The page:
Some business owners on Victoria Street in downtown Kamloops say "it's about time," but they're happy to see city council taking steps to address social issues in the area.
On Tuesday, a special council meeting took place for councillors to discuss two motions brought forward by Coun. Dale Bass and Coun. Bill Sarai.
Each motion had several recommendations aimed at addressing or preventing issues related to addictions, mental health, supportive housing and related safety and security challenges.
Reid Hamer-Jackson, owner of Tru Market Truck and Auto Sales located on West Victoria Street, said he thought the special council meeting was a good step forward.
“I thought it was great,” he said. “It’s a great movement towards helping everybody in the community.”
Part of a motion from Sarai, passed by council, will have staff report back with a budget and funding options for eight-hours-per-day, seven-days-a-week security patrols downtown and along the Tranquille business corridor. The patrols will take place until the city’s bylaw officers — known now as community services officers — can take over the job.
As a result of the meeting, staff will also create a registration program for business security cameras so footage can be accessed easier by police.
Other decisions made by council included directing supportive housing to provide more wrap-around services for their clients, including addictions counselling, nursing staff, and security staff.
Hamer-Jackson said he would like to see more of these services for the street population struggling with mental health and addiction issues, as this would help both them and the businesses who often are at the receiving end of aggressive behaviour.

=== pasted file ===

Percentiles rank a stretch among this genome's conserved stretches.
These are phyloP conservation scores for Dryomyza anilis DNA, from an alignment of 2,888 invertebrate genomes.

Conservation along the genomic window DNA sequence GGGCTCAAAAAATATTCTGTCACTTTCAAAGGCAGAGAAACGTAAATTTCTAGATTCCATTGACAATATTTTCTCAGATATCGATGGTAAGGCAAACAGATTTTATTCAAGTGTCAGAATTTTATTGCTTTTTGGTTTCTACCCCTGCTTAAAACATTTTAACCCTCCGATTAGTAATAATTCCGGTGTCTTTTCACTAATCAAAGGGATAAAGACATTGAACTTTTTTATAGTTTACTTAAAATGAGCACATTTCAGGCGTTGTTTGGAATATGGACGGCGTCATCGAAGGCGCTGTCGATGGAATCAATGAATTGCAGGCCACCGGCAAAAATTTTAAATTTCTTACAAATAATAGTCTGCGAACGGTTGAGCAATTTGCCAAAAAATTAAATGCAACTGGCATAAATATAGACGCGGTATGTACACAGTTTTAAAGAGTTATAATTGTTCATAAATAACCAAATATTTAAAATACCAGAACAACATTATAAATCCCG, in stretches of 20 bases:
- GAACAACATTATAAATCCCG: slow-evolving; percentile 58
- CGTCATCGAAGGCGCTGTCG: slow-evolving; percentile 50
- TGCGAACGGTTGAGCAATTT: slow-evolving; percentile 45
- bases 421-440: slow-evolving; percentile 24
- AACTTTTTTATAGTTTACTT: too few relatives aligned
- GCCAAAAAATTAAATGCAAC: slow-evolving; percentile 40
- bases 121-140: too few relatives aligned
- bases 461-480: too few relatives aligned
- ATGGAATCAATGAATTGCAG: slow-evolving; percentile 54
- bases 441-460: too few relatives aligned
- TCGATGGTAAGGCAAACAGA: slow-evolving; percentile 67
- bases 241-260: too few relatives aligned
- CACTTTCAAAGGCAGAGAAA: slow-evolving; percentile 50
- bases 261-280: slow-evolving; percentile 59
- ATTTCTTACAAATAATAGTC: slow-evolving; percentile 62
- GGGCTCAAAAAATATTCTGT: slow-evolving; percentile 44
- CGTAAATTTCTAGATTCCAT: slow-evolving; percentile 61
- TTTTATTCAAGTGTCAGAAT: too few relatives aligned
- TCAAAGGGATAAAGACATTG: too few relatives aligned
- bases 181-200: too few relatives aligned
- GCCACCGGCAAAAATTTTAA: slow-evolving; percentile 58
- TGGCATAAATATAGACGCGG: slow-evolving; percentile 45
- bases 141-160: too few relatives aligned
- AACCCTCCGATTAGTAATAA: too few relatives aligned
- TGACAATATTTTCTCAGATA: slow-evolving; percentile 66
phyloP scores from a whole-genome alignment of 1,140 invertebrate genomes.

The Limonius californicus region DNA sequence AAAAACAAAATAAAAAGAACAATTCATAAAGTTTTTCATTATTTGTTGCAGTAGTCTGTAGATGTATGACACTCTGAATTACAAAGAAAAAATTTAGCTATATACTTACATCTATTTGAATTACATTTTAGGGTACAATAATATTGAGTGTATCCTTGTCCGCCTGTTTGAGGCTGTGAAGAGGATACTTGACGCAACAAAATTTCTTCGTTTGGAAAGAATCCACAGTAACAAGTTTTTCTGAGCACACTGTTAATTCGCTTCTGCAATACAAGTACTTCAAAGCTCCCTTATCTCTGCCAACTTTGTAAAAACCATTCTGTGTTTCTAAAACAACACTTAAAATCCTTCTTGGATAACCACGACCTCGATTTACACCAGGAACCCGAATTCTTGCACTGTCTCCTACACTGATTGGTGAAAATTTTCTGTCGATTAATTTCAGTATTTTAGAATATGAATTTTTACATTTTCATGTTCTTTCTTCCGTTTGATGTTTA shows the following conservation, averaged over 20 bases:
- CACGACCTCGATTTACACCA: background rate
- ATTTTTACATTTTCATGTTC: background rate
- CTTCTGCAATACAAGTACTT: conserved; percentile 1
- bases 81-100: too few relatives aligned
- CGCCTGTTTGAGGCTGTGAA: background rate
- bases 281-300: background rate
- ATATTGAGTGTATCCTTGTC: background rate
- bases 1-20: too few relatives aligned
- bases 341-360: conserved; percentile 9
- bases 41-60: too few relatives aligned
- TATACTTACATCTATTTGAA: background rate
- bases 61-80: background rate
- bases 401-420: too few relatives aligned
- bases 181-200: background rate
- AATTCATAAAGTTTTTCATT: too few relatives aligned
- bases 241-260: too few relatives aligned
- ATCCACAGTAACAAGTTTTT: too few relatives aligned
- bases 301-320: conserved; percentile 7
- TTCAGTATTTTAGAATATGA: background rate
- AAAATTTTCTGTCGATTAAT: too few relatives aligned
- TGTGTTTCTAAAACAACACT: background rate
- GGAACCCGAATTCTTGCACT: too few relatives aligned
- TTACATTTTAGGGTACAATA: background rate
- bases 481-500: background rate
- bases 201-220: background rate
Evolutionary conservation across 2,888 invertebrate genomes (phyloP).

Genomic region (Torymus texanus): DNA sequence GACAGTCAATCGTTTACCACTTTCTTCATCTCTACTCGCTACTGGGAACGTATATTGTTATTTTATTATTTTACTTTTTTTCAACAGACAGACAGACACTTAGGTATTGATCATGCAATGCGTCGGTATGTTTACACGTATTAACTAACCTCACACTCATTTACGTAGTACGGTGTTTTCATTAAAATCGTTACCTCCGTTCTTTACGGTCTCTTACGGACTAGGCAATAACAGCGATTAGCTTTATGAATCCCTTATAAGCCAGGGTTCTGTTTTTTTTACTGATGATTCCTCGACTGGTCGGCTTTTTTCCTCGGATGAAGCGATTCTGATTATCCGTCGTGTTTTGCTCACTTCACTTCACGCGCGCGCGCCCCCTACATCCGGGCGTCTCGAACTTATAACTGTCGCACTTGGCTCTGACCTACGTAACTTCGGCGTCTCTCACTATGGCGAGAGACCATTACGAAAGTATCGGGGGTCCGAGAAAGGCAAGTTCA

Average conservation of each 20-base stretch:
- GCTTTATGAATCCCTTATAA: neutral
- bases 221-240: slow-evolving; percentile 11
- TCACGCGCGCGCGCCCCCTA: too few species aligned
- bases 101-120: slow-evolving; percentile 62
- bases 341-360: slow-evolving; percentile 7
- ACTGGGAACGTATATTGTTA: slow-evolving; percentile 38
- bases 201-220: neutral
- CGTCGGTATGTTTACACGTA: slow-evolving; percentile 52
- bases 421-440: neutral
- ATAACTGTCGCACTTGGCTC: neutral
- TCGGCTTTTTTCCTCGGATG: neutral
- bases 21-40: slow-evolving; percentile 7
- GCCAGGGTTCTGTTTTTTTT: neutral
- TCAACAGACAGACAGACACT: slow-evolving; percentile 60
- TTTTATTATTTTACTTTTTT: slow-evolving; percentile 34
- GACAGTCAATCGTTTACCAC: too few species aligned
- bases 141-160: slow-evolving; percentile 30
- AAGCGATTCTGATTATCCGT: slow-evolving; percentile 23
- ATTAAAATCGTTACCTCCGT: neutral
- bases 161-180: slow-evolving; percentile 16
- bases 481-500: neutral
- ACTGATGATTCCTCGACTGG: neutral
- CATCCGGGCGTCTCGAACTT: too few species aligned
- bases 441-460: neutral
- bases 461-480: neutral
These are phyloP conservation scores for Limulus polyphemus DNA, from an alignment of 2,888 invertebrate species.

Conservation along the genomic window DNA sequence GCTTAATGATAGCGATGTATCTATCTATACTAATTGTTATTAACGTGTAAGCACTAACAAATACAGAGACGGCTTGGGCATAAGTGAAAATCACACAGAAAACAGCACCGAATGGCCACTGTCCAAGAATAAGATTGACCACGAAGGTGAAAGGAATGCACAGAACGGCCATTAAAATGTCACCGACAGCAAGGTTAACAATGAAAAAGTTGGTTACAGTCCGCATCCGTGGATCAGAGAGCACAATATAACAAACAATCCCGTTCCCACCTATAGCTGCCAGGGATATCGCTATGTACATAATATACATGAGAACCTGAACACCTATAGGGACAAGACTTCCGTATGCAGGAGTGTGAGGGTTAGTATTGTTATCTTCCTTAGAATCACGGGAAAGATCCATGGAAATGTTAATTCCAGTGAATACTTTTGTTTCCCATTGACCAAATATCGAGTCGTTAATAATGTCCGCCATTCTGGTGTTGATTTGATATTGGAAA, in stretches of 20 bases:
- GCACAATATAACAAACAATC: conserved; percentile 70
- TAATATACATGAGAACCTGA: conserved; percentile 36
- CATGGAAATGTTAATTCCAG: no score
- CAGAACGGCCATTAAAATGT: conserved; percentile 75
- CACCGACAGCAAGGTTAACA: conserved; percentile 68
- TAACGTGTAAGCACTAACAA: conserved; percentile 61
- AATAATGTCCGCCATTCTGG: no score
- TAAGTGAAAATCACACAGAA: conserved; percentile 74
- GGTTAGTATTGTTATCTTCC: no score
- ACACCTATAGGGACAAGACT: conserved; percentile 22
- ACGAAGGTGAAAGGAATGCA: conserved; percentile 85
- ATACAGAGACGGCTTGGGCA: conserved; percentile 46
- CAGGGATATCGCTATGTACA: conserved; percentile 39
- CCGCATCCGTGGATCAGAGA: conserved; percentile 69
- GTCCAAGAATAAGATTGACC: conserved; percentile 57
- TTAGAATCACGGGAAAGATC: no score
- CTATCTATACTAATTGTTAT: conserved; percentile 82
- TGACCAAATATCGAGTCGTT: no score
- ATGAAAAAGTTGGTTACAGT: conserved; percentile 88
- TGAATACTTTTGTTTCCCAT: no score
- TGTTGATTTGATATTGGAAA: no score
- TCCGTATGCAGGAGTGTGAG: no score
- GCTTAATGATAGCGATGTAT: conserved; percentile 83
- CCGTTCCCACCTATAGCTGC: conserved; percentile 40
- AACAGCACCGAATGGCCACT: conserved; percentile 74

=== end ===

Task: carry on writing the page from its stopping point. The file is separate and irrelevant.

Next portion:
"I think it's about time that we started to deal with a lot of the issues on the street,” he said.
“We've got some security, but it's still not helping the population that's in the area. You know, they need more nursing, more mental health care, more wraparound services.”
Hamer-Jackson said more security personnel at some supportive housing units might bring a bit more control.
“Anytime they see somebody crossing the street, they're gonna say, ‘Hey, don't go into the Stereo Warehouse and threaten to slit her throat’,” he said, referencing an incident where a neighbouring business owner was threatened by an aggressive individual.
Council was divided on these issues, with concerns being raised around the amount of money hiring additional security staff would cause for some housing providers.
Mayor Ken Christian said the effect of that recommendation may drive away housing providers from the area.
However, in the wake of the council meeting, reactions from downtown and West Victoria Street business owners has been positive.
Carine Spiliotakis, co-owner of Caffe Motivo, said she thinks it’s great council called a special meeting, as it is apparent downtown businesses need support.
She said she will often have male employees open the cafe in the early-morning hours due to concerns around her female staff’s safety when dealing with individuals displaying problematic behaviour.
“I'd like to see security just popping in seeing how we're doing, has anyone come in,” Spiliotakis said. “Because there's times that I've called the police, but then they don't show up until, you know, an hour later, and that person's gone.
“Just people walking around, just making sure that, you know, somebody's not having a fire outside my business would be wonderful.”
Moving forward, both business owners said they hope to see more concrete steps to provide services for people on the street, while also addressing their security concerns.
Spiliotakis said she hopes to see more public washroom facilities available for street-embedded people, especially during the winter months and overnight.
She said she has to turn down people asking to use the bathroom, but it seems inhumane to do so.
“You can't tell them they can use the bathroom, it seems so strange. But it got to the point where they go to the bathroom, then they shoot up in there, and then they tell their friends and it just gets crazy,” she said.
Hamer-Jackson said he believes if the motions from council are implemented, it will help everybody in the community.
“They can tell me to get a bigger gate, or lock my door, but you also need to deal with the issues at hand. I mean, we can't keep pretending it's not happening.”